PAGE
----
Let me turn to the second key experiment, this time in improving social service delivery. When the World Bank’s Poverty Scorecard survey was conducted in Pakistan, NADRA digitised it, reconciled it with the biometrics database and facilitated the compilation of the poverty database. This database is being used today to extend financial assistance to over seven million women through the Benazir Income Support Programme. After one-to-one biometric matching of beneficiaries, a direct cash transfer programme through the use of smartcards has reduced fraud and undercut the role of rent-seeking intermediaries.
Perhaps, the most unsung benefit of such biometric applications was the strengthening of state capacity. One area where NADRA informed the public debate through its analytics was the important issue of tax evasion. The biometrics database was used to identify 3.5 million tax evaders who lived in posh localities, made expensive trips overseas and had foreign currency accounts, yet were absent on the national tax database. We also identified nearly 25,000 ghost workers, multiple-dipping pensioners, proxy prisoners and those who stole people’s mandate.
All of this is promising. But technology is, in the end, only a tool. Strong political will is needed to deploy it in the interests of the citizenry. As a repository of private data, biometrics databases need proper legal protection. This is not possible without effective checks and balances on the powerful. NADRA was created with a mere ordinance, but as its chairman, I took it to parliament for proper legislation and proposed punishment for anybody who compromised the privacy of the citizens’ database. By directly connecting with the citizenry, biometric applications can threaten vested interests. As chairman of NADRA, I felt on several occasions that important power brokers were keen to circumscribe its role to a data-gathering organisation. NADRA’s role in identifying electoral fraud was a tipping point that forced political functionaries to assume direct control over the affairs of a semi-independent authority. Few significant citizen-centric applications have been launched during the last two years.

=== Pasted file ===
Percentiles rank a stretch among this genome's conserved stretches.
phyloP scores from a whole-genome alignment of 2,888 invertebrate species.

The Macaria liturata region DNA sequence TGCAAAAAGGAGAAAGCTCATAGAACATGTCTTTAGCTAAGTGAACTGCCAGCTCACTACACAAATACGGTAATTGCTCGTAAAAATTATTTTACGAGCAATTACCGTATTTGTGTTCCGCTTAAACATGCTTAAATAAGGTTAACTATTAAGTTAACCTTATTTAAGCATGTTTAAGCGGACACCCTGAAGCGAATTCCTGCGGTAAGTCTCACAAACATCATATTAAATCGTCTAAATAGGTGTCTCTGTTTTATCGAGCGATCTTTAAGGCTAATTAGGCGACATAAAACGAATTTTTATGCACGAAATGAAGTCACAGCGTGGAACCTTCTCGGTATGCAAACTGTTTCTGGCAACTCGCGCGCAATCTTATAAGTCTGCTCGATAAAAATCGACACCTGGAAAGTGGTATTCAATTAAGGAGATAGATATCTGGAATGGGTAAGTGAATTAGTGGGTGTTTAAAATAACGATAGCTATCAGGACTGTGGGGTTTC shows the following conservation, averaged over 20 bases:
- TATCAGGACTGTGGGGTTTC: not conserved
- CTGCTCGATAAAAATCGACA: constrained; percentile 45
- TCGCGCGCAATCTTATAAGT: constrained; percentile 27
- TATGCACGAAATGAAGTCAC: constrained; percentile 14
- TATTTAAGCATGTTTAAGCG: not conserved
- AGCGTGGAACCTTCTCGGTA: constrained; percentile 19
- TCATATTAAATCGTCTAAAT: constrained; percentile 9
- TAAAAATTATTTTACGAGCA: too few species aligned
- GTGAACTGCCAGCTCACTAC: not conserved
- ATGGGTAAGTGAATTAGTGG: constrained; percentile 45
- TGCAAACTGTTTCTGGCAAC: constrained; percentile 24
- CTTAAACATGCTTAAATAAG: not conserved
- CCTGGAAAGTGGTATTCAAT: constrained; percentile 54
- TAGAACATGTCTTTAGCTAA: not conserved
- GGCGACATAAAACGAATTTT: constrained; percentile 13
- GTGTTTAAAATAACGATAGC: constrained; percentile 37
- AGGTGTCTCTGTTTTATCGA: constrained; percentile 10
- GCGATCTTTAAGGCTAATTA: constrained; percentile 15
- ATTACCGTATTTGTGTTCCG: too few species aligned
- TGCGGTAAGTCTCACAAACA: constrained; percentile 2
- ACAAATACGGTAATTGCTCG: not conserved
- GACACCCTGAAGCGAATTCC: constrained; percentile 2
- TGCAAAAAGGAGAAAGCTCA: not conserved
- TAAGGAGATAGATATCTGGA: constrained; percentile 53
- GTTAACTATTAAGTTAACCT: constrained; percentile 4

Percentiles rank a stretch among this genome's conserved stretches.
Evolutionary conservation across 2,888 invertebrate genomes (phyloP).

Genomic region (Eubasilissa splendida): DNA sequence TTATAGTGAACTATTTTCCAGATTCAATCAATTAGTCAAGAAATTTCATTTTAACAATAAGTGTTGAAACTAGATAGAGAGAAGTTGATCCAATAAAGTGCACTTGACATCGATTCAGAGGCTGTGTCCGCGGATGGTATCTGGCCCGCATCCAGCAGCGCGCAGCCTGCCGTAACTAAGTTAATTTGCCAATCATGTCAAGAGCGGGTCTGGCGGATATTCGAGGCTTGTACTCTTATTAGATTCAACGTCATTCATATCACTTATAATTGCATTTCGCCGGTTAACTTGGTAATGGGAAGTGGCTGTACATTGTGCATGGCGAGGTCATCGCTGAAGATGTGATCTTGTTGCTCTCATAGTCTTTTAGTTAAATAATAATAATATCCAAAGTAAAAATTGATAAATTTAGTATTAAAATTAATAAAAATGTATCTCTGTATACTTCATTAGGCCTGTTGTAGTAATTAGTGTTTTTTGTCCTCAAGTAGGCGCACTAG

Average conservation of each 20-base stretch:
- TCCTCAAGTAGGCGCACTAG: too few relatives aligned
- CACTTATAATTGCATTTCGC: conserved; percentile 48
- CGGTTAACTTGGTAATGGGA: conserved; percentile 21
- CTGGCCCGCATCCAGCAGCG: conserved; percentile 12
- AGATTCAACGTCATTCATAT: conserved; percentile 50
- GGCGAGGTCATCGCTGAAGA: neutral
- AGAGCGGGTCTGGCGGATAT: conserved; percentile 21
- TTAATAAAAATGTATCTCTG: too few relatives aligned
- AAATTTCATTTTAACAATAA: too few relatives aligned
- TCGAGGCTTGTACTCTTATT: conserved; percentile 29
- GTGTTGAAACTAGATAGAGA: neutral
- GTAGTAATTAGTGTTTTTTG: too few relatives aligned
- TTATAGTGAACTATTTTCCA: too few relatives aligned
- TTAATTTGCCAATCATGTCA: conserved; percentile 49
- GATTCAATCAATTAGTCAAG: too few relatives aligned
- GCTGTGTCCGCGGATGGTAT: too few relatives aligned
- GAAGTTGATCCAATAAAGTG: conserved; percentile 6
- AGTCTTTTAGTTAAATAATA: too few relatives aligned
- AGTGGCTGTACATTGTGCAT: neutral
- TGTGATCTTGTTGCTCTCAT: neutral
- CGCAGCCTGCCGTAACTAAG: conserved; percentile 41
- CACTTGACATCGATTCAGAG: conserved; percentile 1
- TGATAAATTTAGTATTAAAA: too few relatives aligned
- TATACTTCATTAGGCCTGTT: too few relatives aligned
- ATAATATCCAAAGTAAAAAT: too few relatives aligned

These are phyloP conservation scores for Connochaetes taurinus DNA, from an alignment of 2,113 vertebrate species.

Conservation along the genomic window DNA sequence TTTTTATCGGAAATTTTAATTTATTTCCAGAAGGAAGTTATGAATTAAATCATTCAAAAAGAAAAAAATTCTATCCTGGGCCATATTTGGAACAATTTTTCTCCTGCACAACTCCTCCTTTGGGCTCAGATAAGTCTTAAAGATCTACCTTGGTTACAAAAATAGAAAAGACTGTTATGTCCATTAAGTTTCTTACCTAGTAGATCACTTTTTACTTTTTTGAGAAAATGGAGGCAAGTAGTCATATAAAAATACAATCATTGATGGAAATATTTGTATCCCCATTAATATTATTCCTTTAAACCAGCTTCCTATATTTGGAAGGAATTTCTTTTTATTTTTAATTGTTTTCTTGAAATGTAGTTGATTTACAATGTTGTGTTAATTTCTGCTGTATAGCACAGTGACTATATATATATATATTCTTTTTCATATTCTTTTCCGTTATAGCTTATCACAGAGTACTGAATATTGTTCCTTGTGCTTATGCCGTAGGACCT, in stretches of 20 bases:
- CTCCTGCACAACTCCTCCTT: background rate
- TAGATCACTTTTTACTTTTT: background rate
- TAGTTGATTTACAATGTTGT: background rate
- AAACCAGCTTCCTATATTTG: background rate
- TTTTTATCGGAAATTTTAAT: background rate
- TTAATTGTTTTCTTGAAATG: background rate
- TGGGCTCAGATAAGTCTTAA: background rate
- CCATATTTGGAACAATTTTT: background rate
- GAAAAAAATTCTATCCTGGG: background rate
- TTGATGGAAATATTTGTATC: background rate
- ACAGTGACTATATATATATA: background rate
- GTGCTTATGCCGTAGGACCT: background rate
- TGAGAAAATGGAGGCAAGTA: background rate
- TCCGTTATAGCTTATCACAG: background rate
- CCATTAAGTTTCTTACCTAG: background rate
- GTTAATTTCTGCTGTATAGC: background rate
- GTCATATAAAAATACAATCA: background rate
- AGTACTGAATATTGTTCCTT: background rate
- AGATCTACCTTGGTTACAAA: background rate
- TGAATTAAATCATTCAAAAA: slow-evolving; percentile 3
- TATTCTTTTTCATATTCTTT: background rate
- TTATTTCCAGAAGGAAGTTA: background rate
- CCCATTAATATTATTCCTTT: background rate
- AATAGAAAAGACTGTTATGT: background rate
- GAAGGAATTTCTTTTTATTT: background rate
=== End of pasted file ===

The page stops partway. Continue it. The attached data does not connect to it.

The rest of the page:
Despite such political difficulties, NADRA has an excellent infrastructure to support the government’s reform efforts. I can tell from personal experience how we managed to capitalise on disasters by converting them into opportunities. The 2010 floods opened such a political space. With many flood-affected people losing their identity cards, we were able to mobilise 250 mobile registration vans — fitted with state-of-the-art biometrics and satellite equipment — and send them to disaster-struck regions for registration. Biometrics were used to verify the identity and proof-of-life of citizens. Resultantly, more than Rs100 billion in aid were distributed among three million disaster-struck families without a penny being wasted and in a speedy manner. Hence, technology remains a good partner of policy reform. Transparency, increasing the state’s capacity and citizen empowerment are some of the digital dividends that can lay the foundations of good governance. Rent-seekers, power brokers, bureaucratic labyrinths, political expediency and vested interests are the road blocks in technology implementation.
Published in The Express Tribune, January 7th, 2016.